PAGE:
The Georgia coast contains many unique habitats. Although the coastline is only 90 miles long it contains a third of all coastal wetlands on the East Coast. Most of these wetlands are found in the region referred to as the Golden Isles which are made up of Brunswick and its four barrier islands; St Simons Island, Jekyll Island, Sea Island and Little St Simons. These islands actually contain 28 percent of the coastal wetlands of the east coast of the united states. Jekyll Island in particular is owned by the State of Georgia, which has created zoning that allows 65 percent of the island to remain in a natural state. I have been fortunate enough to spend some time in this region and it is well worth the 4-hour drive from metro Atlanta to get there.
Driftwood beach on Jekyll Island is among the most well known in the region. Strong currents let to erosion which caused the trees to die, which were then preserved by the salt air. The in the southern part of the beach there are piles of large rocks. In these rocks, you can find sea squirts, blue mussels (Mytilus edulis), and some species of crabs. Be sure to visit the beach at low tide as the critters in these rocks can only be accessed at this time. In addition, as the tide rises most of the beach goes underwater and you will be forced to either walk back in the uplands or in the water. If you walk northward on the beach you can reach a bike path that runs through a salt marsh. If you continue north you will eventually end up in St Simons Sound. This marsh contains a lot of bird species, in fact, e-bird has reports of over 304 species here. If you don’t have an e-bird you can view birds that have been seen on the beach on this inaturalist page. This is in part due to the fact that the beach serves as a critical stop-over habitat for migrating shorebirds. Highlights include the threatened birds like thepiping plover (Charadrius melodus), wood stork (Mycteria americana), golden-winged warbler (Vermivora chrysoptera), red-cockaded woodpecker (Leuconotopicus borealis), black-capped petrel (Pterodroma hasitata) and Fea’s petrel (Pterodroma feae).
Okefenokee National Wildlife Refuge is located in South Georgia, near the border with Florida. Recently my friend and I visited to paddle around the swamp and drive around swamp island and walk the Chesser Island boardwalk to try and see some wildlife. The refuge is 630 square miles and encompasses nearly all of the swamp and was designated as a refuge in 1937 by President Roosevelt. It is one of the best preserved freshwater ecosystems in the world and some of the swamp is a national wilderness area. In the western part of the refuge there are is a cypress swamp but in the east it opens up to a prairie land. If you rent a kayak from Okefenokee adventures its is a short trip to see both regions of the swamp. The swamp is births the St. Marys river and the Suwannee river. Okefenokee is a native american word which means land of trembling earth. Most of the “solid” ground is actually peat that is floating. This floating peat is called batteries. Overtime the batteries grow larger and area able to support trees and large animals. The swamp was formed in a saucer shaped depression that used to be a part of the ocean floor.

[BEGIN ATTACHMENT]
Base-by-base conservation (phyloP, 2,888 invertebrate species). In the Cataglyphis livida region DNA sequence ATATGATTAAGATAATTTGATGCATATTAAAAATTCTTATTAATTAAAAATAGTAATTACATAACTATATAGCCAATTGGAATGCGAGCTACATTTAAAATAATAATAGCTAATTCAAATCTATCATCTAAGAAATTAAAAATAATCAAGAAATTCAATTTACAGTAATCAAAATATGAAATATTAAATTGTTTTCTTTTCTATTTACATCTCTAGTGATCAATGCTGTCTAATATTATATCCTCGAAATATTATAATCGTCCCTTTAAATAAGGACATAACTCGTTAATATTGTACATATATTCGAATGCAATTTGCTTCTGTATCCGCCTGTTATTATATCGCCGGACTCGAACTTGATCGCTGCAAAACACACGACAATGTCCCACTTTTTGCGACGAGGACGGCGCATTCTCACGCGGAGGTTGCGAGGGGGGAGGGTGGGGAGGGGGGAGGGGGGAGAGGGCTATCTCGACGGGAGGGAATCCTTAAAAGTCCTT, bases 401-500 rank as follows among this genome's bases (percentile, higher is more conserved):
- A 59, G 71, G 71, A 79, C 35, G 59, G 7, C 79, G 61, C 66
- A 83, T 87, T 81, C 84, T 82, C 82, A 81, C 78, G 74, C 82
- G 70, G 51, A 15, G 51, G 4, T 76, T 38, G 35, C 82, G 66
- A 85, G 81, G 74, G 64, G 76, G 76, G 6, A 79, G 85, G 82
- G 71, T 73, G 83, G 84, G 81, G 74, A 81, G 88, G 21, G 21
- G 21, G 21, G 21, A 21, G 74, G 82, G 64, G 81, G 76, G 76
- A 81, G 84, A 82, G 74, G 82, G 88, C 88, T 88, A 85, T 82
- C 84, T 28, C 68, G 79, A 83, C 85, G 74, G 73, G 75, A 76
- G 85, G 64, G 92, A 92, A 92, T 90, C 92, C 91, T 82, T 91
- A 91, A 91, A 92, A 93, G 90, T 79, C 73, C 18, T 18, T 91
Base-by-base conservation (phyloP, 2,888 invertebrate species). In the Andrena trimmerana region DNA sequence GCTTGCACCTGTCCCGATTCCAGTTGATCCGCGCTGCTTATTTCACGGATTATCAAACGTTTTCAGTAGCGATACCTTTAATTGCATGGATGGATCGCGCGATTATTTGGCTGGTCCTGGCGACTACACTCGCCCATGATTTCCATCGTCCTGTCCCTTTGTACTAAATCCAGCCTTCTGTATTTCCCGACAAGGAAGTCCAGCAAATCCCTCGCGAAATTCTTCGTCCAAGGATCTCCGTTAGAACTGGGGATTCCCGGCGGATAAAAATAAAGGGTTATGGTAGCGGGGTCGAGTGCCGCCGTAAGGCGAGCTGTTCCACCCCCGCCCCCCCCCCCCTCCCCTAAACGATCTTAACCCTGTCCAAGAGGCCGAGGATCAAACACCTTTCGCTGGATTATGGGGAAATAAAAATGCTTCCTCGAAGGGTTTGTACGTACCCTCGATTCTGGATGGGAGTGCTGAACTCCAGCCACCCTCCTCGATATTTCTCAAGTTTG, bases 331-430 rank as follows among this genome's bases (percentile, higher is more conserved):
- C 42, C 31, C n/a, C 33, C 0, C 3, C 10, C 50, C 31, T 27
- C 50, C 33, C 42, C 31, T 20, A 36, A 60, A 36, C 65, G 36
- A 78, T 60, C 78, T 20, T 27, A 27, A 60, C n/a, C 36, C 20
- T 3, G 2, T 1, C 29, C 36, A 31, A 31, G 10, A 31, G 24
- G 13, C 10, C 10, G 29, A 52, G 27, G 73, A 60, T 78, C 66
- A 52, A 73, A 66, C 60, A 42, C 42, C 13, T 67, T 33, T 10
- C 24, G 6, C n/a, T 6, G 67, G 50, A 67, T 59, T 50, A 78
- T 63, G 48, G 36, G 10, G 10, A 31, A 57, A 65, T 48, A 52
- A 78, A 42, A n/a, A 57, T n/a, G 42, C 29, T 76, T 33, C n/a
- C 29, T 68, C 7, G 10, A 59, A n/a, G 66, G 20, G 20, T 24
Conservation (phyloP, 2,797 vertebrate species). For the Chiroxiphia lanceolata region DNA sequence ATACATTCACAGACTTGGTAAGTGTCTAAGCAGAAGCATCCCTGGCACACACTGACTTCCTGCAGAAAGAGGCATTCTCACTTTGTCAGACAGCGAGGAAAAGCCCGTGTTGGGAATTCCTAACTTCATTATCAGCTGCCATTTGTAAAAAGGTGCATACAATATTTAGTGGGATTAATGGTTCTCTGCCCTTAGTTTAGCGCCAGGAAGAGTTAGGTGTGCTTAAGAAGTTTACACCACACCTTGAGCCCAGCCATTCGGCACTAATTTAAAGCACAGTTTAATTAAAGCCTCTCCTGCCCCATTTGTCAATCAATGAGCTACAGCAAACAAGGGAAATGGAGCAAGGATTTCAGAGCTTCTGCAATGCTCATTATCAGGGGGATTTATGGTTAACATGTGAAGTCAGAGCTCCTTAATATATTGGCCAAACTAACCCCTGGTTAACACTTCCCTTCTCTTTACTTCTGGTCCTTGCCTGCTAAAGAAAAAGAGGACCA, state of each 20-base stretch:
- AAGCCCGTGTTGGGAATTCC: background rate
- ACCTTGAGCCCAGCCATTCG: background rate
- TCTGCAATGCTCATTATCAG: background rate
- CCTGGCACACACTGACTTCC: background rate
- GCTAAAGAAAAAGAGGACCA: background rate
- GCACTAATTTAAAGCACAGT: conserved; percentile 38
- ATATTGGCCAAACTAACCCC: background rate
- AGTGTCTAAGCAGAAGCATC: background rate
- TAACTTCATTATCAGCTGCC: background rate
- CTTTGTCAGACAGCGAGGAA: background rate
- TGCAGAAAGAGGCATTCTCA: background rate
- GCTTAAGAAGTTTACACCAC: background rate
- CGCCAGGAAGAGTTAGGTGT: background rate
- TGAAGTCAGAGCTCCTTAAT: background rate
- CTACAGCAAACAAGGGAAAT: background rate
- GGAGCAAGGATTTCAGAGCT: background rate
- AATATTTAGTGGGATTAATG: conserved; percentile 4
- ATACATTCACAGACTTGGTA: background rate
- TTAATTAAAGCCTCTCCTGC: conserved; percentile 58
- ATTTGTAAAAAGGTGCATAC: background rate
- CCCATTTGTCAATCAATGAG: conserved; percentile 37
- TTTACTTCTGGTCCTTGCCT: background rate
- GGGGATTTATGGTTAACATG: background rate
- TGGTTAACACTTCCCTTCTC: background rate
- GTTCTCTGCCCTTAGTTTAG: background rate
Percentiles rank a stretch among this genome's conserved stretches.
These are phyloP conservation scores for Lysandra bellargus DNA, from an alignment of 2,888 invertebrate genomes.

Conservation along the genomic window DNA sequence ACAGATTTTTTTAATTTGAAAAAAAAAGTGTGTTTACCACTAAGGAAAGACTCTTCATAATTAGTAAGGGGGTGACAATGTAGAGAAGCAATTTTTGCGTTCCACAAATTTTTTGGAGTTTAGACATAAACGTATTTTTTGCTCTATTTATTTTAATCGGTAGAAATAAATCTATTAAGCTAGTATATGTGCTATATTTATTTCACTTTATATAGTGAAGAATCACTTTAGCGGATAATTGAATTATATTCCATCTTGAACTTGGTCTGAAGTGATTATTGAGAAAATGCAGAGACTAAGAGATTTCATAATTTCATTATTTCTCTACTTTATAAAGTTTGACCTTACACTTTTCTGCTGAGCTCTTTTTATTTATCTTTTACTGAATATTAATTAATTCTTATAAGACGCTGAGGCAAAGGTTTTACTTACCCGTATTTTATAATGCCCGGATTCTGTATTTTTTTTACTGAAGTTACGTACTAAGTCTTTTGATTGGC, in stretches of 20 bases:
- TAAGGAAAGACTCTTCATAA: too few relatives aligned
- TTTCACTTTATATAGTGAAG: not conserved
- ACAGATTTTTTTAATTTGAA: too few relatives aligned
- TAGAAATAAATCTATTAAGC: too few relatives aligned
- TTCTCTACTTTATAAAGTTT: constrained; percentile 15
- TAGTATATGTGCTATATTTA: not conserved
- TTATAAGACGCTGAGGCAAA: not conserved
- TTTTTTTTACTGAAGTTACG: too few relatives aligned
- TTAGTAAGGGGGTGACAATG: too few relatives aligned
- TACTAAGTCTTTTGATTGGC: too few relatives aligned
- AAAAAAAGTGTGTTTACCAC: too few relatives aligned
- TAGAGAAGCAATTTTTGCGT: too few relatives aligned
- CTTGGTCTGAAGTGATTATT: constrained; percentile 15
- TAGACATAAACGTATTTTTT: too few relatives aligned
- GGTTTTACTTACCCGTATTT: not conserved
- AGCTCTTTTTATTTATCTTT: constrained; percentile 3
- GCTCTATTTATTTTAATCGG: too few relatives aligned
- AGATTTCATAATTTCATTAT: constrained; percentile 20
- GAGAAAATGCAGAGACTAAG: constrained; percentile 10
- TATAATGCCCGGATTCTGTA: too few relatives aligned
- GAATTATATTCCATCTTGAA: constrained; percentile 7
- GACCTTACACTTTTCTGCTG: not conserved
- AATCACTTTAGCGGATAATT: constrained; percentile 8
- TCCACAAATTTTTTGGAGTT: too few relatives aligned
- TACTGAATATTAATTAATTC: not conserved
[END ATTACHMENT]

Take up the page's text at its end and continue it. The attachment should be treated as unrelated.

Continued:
Many people do not realize that fire plays an important role in the swamp. Without fire the swamp would simple become a hardwood forest. Today prescribed burns reduce the amount of fuel available fire fires. In areas where there is a natural fire regime and humans stop these fires there is a build up of organic materiel. When a fire does break out because there is more fuel, the fire burns hotter than it normally would, damaging the seed bank in the soil. This can permanently damage the ecosystem. One of the most recent fires in Okefenokee occurred in 2011 in the Honey Prairie which burned down the former boardwalk on Chester Island. This was not due to a build up of fuel however, as the parks service lets fires that were caused by lighting burn which maintaining the safety of people and structures inside the park. The new boardwalk has a built in sprinkler system. Over the 7,000 years that the swamp has existed fires occur an average of every 20 years. Currently the swamp is regenerating from the fire. Notable from the young pond cypress trees (Taxodium ascendens) that are sprouting. Trees that sprout from old stumps are common and actually grow faster than seed generated trees. This stump sprouts are called coppices.
While on a boardwalk in Okefenokee National wildlife refuge, which is in South Georgia, my friend and I heard chewing noises. After waiting patiently, a tiny rabbit with short ears and small paws appeared out of the bush! It was a marsh rabbit (Sylvilagus palustris). Marsh rabbits are a species of rabbits that are adapted to live in wetlands. There is also a species called swamp rabbits (Sylvilagus aquaticus), but they the largest species of rabbit in the Southeast and weight between 4 and 6.5 pounds. The ranges of the two species do not entirely overlap which is how I figured out I had seen a marsh rabbit and not a swamp rabbit. You can see marsh rabbits in southeast Virginia, southern Georgia, eastern Alabama, and the Florida peninsula. The largest population is found in the Dismal Swamp. There is a subspecies, Lower Keys marsh rabbit (Sylvilagus palustris hefneri), which is found in south Florida. The subspecies has darker fur and has a different sized skull than the regular marsh rabbit. The subspecies is considered by IUCN to be critically endangered and is federally listed as endangered. Most of these rabbits can be found on Big Pine and Boca Chica keys. Because of its conservation status, there is more information available about the Lower Keys marsh rabbit.